Last week the WSJ ran an article: Bosses want hard workers–so they’re hiring older people.”
This cheery article was presented as an opinion piece by columnist Callum Borchers. I wrote a letter to the editor, but they have a tight word limit and don’t publish everything. So I wrote this article. I hope it’ll spark some discussion. If you’d like to communicate with the WSJ you can email them at email@example.com
The WSJ usually isn’t this ageist. During Covid an editorial noted that healthy older people would do just fine. A news article pointed out that age effects of Covid were not found in countries such as Mexico, with few nursing homes and sicker young people.
But on April 5, there it was: an article screaming ageism from the moment you see the headline:
Bosses Want Hard Workers – So They’re Hiring Older People.
(1) Bosses want workers who willing to settle.
The article opens with a quote from Kip Conforti,reportedly seeking to staff one of his two “package-shipping workstations.” He normally hires high school and college students, but he finds them unreliable. So, he figures, older people have a stronger “work ethic.”
Let’s get real. Motivated, hard-working young people have choices. If they want to ship packages, they might head for UPS or FedEx, where they benefit from advancement opportunities and probably better salaries and benefits. Older people don’t have a lot of choices, due to age discrimination and stereotypes. We’re comparing competent people who have few choices with equally competent people who are actively being recruited for a wide variety of good jobs.
Mindless dead-end jobs have always welcomed older workers. Want to be a greeter at a Big Box store? That’s considered a good job for someone who retired by choice or force.
Are any businesses seeking older people for competitive, stimulating jobs that pay market-level salaries and promise advancement and growth? Now that would be news.
The association of “work ethic” with aging reinforces a stereotype, like the association of “wisdom” and “saging” with getting older.
Some 25-year-olds are hard-working and wise; some 65-year-olds are lazy, selfish, and stupid.
Personally, I’d goof off all day if I were expected to put forth extra effort out of gratitude for being hired “at your age.”
(2) Another stereotype of older people and tech.
Mr. Conforti was described as “recruiting people who are more likely to carry AARP cards than the latest iPhone.”
Can you imagine a WSJ article referring to gay men as “more likely to have a ticket to a fashion show than a football game?” How did this get by the WSJ editorial team?
This statement isn’t even factually accurate.
A Pew study found that 61% of people over 65 have smartphones. The number is growing, partly due to cohort effects (as I explain in my book on aging stereotypes). If anything, that number probably underestimates usage: I suspect people with smartphones also resist taking surveys. Anecdotally, I don’t know anyone over 65 who can afford a smartphone but doesn’t have one.
AARP? I couldn’t find the percentage of members over 65. However, the total number of members – 38 million – has been published on websites (such as this one) and in Wikipedia. About 56 million Americans are over 65, according to this article in the Washington Post.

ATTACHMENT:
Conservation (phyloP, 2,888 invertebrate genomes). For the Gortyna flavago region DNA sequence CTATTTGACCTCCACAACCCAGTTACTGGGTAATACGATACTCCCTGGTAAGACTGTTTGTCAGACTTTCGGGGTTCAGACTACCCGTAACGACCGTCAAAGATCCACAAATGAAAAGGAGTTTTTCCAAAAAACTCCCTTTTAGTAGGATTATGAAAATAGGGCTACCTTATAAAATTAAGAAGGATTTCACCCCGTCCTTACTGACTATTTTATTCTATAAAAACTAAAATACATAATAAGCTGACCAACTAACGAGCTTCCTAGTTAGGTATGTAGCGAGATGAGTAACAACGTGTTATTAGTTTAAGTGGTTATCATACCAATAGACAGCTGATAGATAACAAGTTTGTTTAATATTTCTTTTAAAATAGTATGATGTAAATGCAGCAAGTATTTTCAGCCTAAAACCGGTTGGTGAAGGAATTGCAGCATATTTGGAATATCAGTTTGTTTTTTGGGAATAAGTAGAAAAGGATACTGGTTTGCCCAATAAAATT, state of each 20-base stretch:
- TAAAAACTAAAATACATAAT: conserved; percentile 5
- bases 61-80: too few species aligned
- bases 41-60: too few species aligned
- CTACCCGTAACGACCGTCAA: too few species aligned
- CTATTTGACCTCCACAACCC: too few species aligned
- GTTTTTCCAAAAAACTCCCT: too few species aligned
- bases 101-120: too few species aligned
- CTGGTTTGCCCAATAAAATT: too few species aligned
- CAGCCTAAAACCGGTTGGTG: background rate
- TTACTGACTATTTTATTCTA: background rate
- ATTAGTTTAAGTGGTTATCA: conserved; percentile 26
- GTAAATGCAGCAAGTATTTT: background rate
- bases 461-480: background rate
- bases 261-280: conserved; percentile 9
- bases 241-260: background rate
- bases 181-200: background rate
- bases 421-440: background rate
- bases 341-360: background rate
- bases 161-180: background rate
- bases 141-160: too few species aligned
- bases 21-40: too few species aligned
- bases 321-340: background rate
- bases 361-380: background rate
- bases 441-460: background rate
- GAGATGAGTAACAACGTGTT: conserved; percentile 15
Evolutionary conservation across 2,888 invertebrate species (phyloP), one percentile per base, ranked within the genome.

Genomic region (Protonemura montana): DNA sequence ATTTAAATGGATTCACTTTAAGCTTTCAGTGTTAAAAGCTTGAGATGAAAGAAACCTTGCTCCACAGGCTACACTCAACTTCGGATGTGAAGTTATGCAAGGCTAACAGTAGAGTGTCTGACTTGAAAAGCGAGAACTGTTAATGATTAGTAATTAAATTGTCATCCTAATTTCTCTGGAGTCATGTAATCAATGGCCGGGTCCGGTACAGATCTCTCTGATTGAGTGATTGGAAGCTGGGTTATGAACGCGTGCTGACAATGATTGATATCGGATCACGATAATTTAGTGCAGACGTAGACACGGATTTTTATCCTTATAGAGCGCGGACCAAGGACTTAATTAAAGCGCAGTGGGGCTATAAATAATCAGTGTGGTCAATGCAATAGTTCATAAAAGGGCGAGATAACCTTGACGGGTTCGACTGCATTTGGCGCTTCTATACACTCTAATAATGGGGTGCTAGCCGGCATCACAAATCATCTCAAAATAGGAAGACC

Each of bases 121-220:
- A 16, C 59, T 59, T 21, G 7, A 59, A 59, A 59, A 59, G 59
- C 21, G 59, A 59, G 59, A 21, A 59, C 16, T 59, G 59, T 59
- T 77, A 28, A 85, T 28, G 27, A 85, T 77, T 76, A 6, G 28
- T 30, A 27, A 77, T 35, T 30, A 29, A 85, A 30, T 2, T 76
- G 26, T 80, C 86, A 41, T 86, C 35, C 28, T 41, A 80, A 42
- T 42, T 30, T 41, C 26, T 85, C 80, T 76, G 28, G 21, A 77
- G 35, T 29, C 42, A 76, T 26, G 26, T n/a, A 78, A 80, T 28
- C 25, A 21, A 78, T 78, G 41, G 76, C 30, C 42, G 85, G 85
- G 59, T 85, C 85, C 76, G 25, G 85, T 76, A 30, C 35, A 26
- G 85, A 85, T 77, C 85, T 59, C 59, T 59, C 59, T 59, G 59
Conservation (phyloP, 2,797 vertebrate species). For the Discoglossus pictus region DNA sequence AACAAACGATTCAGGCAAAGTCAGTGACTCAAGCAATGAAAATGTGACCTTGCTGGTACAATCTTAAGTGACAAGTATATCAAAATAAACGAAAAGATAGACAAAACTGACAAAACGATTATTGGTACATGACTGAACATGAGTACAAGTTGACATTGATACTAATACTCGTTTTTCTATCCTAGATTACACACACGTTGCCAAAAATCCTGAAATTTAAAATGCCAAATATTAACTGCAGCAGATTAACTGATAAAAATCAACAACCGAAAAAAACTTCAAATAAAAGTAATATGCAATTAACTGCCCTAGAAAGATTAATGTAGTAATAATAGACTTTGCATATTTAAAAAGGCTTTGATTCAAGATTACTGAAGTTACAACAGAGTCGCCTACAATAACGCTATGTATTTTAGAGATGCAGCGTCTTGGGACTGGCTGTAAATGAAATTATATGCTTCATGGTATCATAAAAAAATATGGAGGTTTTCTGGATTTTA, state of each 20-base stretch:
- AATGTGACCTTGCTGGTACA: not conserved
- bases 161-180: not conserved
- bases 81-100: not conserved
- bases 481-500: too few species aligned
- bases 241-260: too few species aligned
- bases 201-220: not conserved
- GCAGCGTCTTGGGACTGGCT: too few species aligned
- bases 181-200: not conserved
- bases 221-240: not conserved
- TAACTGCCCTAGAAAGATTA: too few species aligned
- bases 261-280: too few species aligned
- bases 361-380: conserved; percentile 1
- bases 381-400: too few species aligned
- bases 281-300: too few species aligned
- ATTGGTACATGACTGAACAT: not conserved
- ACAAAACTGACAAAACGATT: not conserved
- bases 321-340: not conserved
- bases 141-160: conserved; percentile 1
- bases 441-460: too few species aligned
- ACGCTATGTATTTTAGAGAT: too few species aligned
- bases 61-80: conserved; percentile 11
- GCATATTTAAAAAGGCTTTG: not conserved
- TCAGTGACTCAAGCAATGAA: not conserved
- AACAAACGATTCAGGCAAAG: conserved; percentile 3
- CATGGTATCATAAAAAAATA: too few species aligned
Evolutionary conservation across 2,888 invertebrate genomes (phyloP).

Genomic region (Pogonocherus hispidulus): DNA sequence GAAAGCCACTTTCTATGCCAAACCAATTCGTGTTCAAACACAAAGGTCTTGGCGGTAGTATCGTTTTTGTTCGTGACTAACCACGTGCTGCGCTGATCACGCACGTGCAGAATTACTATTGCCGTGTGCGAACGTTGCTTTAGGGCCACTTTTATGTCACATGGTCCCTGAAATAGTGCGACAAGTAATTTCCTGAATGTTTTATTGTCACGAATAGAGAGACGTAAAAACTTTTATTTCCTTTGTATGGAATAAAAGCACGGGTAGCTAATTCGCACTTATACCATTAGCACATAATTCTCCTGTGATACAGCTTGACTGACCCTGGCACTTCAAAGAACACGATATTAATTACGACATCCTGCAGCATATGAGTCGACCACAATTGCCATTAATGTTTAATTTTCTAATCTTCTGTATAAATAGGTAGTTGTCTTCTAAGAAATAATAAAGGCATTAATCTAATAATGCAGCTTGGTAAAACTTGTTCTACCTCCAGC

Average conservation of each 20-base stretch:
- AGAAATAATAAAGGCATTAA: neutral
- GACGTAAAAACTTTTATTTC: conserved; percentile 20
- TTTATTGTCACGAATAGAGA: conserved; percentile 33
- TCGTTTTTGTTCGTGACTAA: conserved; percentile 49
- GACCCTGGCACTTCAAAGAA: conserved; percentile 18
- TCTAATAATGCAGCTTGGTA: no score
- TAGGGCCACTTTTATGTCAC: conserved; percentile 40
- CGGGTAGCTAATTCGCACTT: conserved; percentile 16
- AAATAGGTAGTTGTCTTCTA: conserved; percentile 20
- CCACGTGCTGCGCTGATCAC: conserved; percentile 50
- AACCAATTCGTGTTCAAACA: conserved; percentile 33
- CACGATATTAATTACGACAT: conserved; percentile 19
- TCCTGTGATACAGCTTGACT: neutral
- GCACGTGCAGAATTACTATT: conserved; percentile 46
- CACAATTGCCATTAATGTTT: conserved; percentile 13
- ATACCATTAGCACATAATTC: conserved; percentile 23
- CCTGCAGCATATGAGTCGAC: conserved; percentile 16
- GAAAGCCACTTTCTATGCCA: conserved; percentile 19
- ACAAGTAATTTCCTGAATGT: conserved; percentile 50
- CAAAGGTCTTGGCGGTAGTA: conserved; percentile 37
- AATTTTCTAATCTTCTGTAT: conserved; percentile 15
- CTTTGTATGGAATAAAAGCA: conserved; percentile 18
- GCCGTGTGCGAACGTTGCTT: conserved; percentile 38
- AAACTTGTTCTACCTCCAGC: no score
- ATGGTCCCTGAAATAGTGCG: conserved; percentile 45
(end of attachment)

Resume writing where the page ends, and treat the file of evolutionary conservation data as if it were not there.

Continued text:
If everyone in AARP were 65 or older, then 68% of people over 65 would be members.
If two-thirds of AARP members were 65 or older, then less than half of all Americans over 65 would be members.
That’s not even getting into the increasing number of people who question AARP’s value.
It seems more accurate to say that the person over 65 is more likely to be carrying a smartphone than an AARP card.
Furthermore, associating AARP membership with age reinforces the notion of AARP as an inevitable accessory to aging. The truth is, many people are skeptical of AARP for good reason.
According to SeniorsMutual.com, AARP gets about 18% of its revenue from membership dues, but gets 58% of its revenue from royalties charged to other companies for the use of its name and logo.
An article in Kaiser Health News refers to “AARP’s Billion Dollar Bounty.”
Notes more specifically that AARP receives royalties from United Health Insurance, Oak Street Medical, and other services. Many people do not realize that AARP gets paid to endorse these services. Some mistakenly believe AARP endorsements mean AARP certifies their quality or makes sure they’re the least-cost option.
AARP has been attacked by both liberals and conservatives, including the WSJ, but for different reasons. For example, last November, the WSJ ran an article criticizing prices on AARP’s drug plan.
It’s a controversial organization and the specifics are way beyond the scope of this article.
Full disclosure: While AARP apparently does some good, I feel the conflict of interest disqualifies them from claiming to represent people over 50. I asked them to stop sending me promotional mail and they did.
(3) Expecting older people to work cheap.
Adding insult to injury, the article quotes one Ms. Laurel McDowell, who apparently heads up a program with Manpower Inc. to get more “mature workers.” It’s not clear what kinds of jobs they’re offering, but I suspect they’re not competitive jobs that pay market rates.
Ms. McDowell has the temerity to speak for her entire age group:
“We’re generally not looking for the next move,” Ms. McDowell says of her age cohort. “Frequently you can get us for a very reasonable cost.”
Willingness to “work cheap” is usually based on the lack of opportunities to work at market wages. And these days, a job applicant who’s over 50 – even over 65 – might be looking for reasons
Fortunately, more and more people over 60 have decided to forego relief from the courts in favor of a proactive stance. More and more are becoming entrepreneurs, where they can charge market rates and be valued for their skills, not their age.